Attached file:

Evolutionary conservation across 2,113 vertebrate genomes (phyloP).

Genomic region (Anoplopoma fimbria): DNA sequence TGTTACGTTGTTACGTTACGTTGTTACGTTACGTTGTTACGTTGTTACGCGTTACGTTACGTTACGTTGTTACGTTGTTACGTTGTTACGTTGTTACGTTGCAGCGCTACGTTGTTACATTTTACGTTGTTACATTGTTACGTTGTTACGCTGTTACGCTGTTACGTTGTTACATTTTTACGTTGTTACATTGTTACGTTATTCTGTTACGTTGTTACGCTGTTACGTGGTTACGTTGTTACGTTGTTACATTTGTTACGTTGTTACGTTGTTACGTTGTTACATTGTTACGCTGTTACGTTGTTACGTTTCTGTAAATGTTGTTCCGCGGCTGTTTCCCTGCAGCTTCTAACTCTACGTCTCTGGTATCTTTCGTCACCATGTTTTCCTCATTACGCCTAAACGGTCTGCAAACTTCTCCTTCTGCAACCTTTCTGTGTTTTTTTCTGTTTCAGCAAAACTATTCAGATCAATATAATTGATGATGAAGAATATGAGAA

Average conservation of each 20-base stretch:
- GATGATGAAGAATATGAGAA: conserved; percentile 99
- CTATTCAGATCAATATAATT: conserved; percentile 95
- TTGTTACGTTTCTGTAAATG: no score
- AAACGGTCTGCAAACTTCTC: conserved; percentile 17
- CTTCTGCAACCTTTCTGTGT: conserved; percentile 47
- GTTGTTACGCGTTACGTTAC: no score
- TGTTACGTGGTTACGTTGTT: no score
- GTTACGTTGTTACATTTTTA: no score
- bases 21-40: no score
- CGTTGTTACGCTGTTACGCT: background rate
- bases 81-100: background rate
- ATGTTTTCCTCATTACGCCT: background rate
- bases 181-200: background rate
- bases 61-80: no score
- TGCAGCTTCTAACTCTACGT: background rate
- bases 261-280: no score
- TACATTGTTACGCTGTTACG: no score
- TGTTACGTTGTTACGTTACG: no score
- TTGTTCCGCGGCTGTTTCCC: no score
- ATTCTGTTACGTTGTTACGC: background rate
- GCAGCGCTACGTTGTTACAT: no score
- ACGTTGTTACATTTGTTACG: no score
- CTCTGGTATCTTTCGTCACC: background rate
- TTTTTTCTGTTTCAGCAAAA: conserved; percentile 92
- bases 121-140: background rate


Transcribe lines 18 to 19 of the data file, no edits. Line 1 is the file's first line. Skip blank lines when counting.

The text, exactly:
- TGCAGCTTCTAACTCTACGT: background rate
- bases 261-280: no score